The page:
Victims: Kevin Eugene Duncan, 14, and Mollan Allen Eakes, 15
Murderers’ ages: 15, 16, & 17
Deaths: February 8, 1992
Kevin and Allen were beaten to death by several teen gang members. Two of the killers were sentenced to life without parole while one was sentenced to life with parole. The latter was later released without the victims’ families’ knowledge.
HOOVER, AL (WBRC) – Relatives of a murder victim from Oneonta continue their fight this week. They are fighting to keep one of their loved one’s killers behind bars.
It has been nearly 19 years since 15-year-old Allen Eakes and 14-year old Kevin Duncan were assaulted with a baseball bat and left to drown near the Shades Creek Bridge off Highway 150 in Hoover.
Three men were convicted in the killings and one of them, Nathan Gast, has a parole hearing this week. Allen Eakes’s brother and sister will be at the hearing to fight the parole petition.
With the holidays approaching, the possibility of gast going free is even more troubling. “Because we miss him, and we know he would be here, and his children would be here, that’s hard,” said Eddie Eakes, the victim’s brother. “All we have to do is go visit his tombstone and grave. That’s all we have to remember him by.”
The offenders are serving life sentences.
BIRMINGHAM, Alabama – The families of two Oneonta boys beaten and left to die in a Birmingham creek in 1992 are angry that one of the killers, Nathan Gast, was released from prison last week without their knowledge.
“No one contacted us,” said Eddie Eakes. “They snuck behind our back … They just didn’t give us a chance to do anything.”
“I’m furious. My friends are furious,” said Danny Duncan.
Eakes and Duncan are the older brothers of Mollan Allen Eakes, 15, and Kevin Eugene Duncan, 14 who were beaten with a baseball bat and left face down in Shades Creek along Alabama 150 near Bessemer on Feb. 8, 1992. A 14-year-old girl, whose name was not published, survived the attack and testified.
Gast, who was 15 at the time, pleaded guilty and was sentenced to life in prison. Two other teens, Christopher Thrasher and Carvin Stargell, were convicted in connection with the murders and received life without the possibility of parole. All three teens charged were alleged members of the Gangster Disciples street gang and, according to trial testimony, Thrasher was the one who ordered Gast and Stargell to kill the boys.
Gast, however, was released from custody Thursday afternoon after Bessemer Cutoff Jefferson County Circuit Judge David Carpenter re-sentenced Gast to 20 years, time served, and ordered his release. The judge made the ruling based on a motion by Gast’s attorney, Tommy Spina, that was unopposed by Bessemer Cutoff District Attorney Arthur Green.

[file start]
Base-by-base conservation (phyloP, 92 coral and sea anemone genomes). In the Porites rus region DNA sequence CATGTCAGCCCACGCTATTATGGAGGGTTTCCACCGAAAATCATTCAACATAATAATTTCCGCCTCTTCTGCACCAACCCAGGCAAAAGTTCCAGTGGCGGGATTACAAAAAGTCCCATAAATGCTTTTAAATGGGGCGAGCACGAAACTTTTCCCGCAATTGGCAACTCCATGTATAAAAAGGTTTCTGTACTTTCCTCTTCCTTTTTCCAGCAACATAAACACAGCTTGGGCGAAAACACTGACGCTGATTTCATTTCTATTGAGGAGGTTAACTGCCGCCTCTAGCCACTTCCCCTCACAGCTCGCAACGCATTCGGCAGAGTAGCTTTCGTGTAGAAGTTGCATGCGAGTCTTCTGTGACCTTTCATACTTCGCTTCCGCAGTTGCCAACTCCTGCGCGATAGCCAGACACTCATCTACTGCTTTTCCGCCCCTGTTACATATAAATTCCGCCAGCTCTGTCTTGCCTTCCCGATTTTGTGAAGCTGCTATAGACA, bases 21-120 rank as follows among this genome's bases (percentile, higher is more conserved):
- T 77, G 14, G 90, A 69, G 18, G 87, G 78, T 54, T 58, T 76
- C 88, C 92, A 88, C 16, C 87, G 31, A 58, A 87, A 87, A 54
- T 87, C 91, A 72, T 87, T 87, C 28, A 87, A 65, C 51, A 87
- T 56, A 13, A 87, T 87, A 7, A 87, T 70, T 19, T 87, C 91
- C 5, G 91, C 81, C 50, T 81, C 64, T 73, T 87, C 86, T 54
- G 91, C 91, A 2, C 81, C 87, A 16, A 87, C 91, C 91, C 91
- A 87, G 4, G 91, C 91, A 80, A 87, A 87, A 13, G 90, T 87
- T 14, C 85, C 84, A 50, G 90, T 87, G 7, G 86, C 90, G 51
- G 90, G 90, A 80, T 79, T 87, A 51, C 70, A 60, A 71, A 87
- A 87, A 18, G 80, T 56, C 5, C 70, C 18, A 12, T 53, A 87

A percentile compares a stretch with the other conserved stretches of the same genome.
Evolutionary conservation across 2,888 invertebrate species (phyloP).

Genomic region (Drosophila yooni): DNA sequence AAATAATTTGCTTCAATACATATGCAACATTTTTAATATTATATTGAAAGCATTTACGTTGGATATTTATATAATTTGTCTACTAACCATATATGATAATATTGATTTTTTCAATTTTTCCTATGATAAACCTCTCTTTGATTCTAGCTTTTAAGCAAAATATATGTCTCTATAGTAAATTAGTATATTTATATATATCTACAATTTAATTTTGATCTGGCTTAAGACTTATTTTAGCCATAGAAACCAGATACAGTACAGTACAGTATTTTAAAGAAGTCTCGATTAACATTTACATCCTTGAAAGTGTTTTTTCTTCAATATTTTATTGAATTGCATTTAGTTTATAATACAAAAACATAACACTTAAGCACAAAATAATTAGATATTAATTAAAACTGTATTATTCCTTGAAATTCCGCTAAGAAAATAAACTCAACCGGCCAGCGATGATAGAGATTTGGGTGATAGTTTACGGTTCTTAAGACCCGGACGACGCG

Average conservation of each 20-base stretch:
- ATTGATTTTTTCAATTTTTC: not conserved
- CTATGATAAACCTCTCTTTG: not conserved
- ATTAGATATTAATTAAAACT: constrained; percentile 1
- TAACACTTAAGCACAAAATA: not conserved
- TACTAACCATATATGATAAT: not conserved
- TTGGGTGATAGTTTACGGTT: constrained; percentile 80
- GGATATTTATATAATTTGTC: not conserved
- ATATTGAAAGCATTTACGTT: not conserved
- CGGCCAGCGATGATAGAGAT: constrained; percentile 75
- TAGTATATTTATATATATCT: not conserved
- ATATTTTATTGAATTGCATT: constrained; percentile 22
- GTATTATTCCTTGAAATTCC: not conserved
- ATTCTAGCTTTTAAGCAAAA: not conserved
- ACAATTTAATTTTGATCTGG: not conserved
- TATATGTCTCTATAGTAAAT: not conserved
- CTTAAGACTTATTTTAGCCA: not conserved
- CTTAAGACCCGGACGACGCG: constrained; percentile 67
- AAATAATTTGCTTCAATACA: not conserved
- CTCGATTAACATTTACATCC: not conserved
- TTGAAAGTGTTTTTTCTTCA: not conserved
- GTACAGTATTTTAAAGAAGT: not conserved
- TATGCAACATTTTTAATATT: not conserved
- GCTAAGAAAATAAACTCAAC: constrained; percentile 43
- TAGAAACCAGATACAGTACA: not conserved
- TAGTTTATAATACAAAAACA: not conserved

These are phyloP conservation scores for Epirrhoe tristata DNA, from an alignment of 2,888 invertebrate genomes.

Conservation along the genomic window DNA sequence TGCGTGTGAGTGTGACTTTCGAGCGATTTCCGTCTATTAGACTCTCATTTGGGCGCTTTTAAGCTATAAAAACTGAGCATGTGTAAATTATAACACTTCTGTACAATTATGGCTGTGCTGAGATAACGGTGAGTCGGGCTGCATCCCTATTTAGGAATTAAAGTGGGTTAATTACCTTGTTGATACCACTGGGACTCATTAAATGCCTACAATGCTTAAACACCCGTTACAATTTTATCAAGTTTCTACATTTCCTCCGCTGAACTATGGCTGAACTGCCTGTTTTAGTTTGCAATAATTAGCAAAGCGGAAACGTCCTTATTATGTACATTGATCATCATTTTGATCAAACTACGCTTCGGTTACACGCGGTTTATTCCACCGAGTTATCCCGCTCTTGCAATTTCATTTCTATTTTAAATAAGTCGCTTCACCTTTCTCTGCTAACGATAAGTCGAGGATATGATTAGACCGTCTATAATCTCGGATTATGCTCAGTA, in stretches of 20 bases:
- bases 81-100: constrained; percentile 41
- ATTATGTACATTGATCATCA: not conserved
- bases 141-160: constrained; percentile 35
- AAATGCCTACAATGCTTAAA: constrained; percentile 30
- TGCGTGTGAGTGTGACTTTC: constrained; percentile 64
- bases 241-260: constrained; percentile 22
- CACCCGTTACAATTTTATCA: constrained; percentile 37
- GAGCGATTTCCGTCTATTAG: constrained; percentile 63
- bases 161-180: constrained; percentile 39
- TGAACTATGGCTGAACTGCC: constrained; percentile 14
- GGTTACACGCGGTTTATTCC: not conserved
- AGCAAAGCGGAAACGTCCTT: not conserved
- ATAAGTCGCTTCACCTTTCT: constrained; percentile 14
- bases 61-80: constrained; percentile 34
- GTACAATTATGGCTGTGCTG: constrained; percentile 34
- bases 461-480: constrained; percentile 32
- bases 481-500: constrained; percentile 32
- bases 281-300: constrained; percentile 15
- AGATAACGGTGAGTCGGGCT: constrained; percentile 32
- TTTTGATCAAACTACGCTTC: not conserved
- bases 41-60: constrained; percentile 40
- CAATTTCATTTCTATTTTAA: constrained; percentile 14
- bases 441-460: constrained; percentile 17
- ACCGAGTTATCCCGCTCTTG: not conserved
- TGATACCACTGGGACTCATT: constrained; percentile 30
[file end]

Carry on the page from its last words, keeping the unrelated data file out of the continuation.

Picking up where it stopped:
Efforts to reach Green were unsuccessful prior to publication of this story.
Gast, now 37, had previously sought three times to be released by the Alabama Board of Pardons and Paroles. Each time, the Duncan and Eakes families were there to oppose it. At the last one in 2010, however, both Spina and a detective in the case came to make a plea to the board, Duncan said.
Duncan and Eakes were also angry at prosecutors for not opposing Gast’s release.
“The prosecutors just sat there and went along with it. And that’s what I don’t understand,” Eakes said.
Eakes said they had been told that Gast would not be released until the next hearing. “I know they didn’t do us right,” he said.
“That’s no way for the state of Alabama to do our family after what we went through,” Eakes said. “What good is a parole board if you’re going to have a judge come in and go against it.”
Eakes, choking back tears, said that his brother’s death tore his family apart. “It’s been like it happened yesterday.”
“There is no getting over it,” he said. “I’ll get over it when my heart takes its last beat.”
Duncan said there have been people executed for less than what those teens did to the two boys. “This boy has committed murder and tried to kill another. … Justice has not been served here,” he said.
“Everybody up here is mad,” Duncan said of the Blount County community.
Duncan said his family contacted Blount County District Attorney Pamela Casey about what to do.
Casey stated in an email that she told them to contact the Alabama Attorney General’s office if they were not happy with the way the cases are being handled. “I told them I would assist them in any way I could with contacting the AG. They haven’t contacted me since that initial contact,” Casey stated in the email.
Spina had argued in his motion that it was never the intent under Gast’s plea for him to serve more than 10 years of the life sentence and that the state would not oppose it. At the time, 10 years would have been the first time he could have received parole. However, later changes in the parole system bumped the minimum time to serve before eligibility to 15 years. With the pardons and parole board repeatedly denying Gast parole, Gast essentially had a “defacto” life without the possibility of parole sentence.
Spina said Gast had cooperated with authorities from the night of the incident and was instrumental in helping find the girl who survived. He said Gast didn’t hit Duncan and Eakes with the bat, but he did move one of the boys and placed him face down in the creek. It turned out the boy died from drowning.